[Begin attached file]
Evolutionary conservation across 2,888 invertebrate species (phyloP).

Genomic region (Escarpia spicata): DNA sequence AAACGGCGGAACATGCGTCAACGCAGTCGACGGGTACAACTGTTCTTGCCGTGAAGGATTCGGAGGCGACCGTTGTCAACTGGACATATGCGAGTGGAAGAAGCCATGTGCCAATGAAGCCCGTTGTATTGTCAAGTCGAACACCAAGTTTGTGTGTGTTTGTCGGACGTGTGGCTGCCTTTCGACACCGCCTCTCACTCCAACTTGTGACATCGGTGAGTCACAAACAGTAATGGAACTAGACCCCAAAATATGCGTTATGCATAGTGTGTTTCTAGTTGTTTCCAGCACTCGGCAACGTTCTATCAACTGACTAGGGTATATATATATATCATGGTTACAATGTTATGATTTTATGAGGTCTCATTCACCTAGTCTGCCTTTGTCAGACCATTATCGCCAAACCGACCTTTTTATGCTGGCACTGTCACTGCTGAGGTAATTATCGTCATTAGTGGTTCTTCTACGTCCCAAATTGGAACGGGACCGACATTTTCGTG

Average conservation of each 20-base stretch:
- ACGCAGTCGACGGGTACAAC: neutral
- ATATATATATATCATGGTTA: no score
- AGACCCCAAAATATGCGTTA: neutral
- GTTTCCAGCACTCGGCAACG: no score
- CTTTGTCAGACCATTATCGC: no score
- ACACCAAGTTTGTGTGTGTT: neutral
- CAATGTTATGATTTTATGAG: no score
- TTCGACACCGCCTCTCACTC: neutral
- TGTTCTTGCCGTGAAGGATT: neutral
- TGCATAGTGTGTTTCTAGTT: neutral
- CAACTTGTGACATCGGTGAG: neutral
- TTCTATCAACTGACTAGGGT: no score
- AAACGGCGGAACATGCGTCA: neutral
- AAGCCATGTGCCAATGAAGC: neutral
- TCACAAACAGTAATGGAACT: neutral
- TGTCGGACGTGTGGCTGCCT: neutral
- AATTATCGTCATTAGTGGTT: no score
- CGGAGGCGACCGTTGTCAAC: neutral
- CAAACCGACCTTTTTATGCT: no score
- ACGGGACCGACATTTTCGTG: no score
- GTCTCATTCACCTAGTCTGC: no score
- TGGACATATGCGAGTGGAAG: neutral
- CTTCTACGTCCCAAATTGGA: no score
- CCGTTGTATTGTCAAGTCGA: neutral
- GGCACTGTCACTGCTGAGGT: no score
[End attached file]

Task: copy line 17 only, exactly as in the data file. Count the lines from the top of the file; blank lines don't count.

- AAGCCATGTGCCAATGAAGC: neutral